Gas line connectors do's & don'ts
Flexible (semi-rigid) appliance fuel connectors are typically used with cooking ranges and clothes dryers where the gas connection is located behind the appliance. Some degree of flexibility is needed to facilitate the hook-up of the appliance. Flexible connectors are usually made of stainless steel. They should be labeled with tags of metal rings placed over the tubing.
Connectors should have an overall maximum length of 3 feet, except for range and clothes dryer connections, which should not exceed 6 feet in length. Only one connector should be used for each individual appliance. Connectors should not be concealed within or passed through walls, floors, partitions, ceilings or appliance housings, with the exception of fireplace inserts.
Protection from damage: Connectors and tubing shall be installed so as to be protected against physical damage.
Prohibited locations and penetrations: Connectors shall not be concealed within or extended through walls, floors, partitions, ceilings or appliance housings.
Shut-off valve: A shut-off valve not less than the nominal size of the connector shall be installed ahead of the connector.
Equipment shut-off valve: Each appliance shall be provided with a shut-off valve separate from the appliance. The shut-off valve shall be located in the same room as the appliance, not farther than 6 feet from the appliance, and shall be installed upstream from the union, connector, or quick disconnect device it serves. Such shut-off valve shall be provided with access. Certain Older Gas Connectors May Be Dangerous Gas connectors are corrugated metal tubes used to connect gas appliances in the home to fuel-gas supply pipes. Some older brass connectors can come apart, causing fires and explosions and resulting in deaths and injuries.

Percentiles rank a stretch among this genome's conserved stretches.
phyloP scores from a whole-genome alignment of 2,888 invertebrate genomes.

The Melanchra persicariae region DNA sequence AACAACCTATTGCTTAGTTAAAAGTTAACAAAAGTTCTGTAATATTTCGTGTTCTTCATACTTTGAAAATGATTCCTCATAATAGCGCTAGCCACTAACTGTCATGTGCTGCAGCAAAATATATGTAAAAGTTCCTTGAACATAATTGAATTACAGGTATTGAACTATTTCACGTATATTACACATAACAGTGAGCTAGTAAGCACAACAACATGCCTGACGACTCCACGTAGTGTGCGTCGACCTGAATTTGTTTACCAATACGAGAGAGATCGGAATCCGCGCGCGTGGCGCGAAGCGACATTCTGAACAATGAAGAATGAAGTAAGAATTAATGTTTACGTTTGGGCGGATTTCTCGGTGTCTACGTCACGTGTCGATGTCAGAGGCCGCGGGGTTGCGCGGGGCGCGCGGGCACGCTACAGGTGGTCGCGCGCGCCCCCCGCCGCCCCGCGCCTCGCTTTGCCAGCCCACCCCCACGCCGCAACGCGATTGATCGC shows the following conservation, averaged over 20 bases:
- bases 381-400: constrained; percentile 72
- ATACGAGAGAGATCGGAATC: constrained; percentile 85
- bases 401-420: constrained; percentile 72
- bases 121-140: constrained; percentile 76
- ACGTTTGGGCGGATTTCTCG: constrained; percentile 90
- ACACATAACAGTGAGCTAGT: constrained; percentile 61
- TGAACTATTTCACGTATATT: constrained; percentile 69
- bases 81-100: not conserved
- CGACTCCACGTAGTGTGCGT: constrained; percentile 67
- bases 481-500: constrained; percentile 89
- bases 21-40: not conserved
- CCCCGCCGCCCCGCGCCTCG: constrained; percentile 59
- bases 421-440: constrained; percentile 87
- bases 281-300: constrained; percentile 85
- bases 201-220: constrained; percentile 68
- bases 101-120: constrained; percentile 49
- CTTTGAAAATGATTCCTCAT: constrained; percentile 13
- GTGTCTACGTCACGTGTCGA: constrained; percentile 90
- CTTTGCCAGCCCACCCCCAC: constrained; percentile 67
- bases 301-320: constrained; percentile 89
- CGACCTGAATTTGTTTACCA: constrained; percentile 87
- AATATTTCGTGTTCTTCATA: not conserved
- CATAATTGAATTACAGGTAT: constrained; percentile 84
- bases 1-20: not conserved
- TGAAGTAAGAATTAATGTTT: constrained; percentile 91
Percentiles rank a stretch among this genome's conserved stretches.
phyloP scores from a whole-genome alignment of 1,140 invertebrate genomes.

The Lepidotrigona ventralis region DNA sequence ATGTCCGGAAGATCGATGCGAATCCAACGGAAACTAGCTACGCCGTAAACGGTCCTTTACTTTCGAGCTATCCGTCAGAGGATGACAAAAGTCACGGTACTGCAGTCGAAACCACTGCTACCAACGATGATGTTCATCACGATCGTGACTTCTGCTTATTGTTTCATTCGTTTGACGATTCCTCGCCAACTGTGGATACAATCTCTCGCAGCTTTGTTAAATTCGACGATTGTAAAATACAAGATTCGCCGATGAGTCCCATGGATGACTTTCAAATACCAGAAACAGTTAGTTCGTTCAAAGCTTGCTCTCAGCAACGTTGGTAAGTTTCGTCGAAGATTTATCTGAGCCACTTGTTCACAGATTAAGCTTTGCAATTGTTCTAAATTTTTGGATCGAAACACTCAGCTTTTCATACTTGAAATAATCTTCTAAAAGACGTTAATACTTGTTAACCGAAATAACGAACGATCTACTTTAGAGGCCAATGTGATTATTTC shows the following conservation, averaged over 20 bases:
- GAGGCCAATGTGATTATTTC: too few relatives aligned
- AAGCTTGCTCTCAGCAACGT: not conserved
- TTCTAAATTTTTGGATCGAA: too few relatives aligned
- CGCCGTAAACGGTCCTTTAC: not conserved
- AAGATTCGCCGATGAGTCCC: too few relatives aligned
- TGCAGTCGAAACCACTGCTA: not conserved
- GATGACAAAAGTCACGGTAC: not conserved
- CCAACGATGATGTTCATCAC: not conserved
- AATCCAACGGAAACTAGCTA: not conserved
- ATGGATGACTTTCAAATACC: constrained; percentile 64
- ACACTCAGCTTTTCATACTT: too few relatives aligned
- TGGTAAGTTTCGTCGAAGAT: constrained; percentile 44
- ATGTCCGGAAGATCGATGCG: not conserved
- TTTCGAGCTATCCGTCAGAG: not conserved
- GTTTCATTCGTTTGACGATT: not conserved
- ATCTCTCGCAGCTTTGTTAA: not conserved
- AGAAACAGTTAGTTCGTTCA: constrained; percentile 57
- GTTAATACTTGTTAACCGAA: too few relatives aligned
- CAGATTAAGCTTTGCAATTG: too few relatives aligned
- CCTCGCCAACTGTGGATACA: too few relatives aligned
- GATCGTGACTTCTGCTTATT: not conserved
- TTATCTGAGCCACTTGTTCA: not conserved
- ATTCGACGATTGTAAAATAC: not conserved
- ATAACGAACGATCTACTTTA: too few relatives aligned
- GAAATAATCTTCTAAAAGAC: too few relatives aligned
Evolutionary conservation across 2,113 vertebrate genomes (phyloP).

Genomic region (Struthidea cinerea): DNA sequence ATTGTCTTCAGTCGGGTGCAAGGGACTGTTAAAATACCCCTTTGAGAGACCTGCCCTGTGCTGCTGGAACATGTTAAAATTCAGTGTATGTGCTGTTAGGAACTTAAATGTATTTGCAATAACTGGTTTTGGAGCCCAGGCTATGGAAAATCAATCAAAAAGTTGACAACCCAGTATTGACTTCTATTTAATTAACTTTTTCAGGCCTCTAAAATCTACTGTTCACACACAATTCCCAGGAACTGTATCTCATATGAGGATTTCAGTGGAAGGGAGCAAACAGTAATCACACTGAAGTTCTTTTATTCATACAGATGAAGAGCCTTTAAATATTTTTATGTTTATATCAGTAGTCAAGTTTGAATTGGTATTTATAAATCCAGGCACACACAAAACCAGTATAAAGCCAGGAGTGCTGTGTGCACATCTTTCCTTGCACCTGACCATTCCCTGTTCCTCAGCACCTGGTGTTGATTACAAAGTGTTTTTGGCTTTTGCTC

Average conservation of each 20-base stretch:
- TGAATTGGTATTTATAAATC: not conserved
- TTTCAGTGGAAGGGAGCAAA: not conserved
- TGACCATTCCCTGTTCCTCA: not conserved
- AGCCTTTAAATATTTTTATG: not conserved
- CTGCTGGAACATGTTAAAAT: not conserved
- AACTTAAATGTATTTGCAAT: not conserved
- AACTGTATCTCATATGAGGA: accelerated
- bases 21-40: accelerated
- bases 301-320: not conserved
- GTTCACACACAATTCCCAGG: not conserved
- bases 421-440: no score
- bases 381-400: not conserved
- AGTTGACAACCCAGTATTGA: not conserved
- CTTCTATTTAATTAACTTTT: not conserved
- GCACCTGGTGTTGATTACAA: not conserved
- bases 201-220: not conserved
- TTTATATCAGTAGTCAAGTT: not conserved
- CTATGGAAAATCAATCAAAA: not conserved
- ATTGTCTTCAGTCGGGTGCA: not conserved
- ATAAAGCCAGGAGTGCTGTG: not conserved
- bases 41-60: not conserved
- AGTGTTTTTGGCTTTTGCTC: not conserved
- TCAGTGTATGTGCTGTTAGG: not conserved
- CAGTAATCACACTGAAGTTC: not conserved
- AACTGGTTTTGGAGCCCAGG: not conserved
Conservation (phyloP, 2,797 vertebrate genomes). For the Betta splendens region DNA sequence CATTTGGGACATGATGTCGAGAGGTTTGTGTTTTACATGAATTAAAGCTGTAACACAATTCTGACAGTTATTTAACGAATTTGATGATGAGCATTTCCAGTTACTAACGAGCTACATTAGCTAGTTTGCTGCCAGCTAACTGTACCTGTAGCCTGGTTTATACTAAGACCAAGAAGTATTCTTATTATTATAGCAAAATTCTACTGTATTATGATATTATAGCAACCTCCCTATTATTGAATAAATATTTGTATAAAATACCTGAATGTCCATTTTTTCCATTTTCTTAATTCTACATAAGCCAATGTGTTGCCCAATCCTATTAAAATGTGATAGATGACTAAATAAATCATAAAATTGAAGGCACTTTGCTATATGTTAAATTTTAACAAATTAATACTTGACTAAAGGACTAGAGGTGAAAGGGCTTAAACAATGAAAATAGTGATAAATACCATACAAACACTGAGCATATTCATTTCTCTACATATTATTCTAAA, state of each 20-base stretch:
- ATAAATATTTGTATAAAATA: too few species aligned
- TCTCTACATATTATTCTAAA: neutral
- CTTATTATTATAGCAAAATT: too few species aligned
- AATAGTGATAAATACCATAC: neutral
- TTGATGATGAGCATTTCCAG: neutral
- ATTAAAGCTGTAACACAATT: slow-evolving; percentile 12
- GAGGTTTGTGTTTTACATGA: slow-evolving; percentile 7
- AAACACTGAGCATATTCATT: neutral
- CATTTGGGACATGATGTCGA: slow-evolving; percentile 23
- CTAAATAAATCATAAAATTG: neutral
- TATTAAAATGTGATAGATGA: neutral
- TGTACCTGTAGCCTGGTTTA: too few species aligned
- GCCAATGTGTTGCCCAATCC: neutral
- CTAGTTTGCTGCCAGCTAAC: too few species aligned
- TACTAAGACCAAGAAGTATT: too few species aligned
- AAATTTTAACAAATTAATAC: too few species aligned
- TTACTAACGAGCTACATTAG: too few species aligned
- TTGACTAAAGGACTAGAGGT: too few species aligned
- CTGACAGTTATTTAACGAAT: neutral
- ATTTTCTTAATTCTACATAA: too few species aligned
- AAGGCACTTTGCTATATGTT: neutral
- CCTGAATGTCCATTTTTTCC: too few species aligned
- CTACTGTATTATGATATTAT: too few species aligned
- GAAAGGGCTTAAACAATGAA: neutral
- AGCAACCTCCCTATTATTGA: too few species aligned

These older brass connectors have a serious flaw in how their tubing is joined to their end pieces. Over time, the end pieces can separate from the tubing and cause a serious gas leak, explosion, or fire. These dangerous uncoated brass connectors have not been made for more than 30 years, but many of them are still in use. The older these connectors get, the greater the possibility of failure. Although not all uncoated connectors have this flaw, it is very difficult to tell which ones do. Therefore, any uncoated brass connector should be replaced immediately with either a new plastic-coated brass connector or a new stainless steel connector. Connectors can wear out from too much moving, bending, or corrosion. Connectors should always be replaced whenever the appliance is replaced or moved from its location.
Only a qualified professional should check the connector and replace it, if needed. Moving the appliance even slightly, whether to clean behind it or to inspect its gas connector, can cause the complete failure of one of these older weakened connectors, possibly resulting in a deadly fire or explosion. Do not move the appliance to check the connector. If you smell gas and suspect a gas leak:
Leave the house immediately.
Do not use your phone.
Call your gas supplier or dial 911 for assistance from a neighbor’s house.
Do not light any matches.
Do not turn on any lights.
Do not switch on anything electrical.
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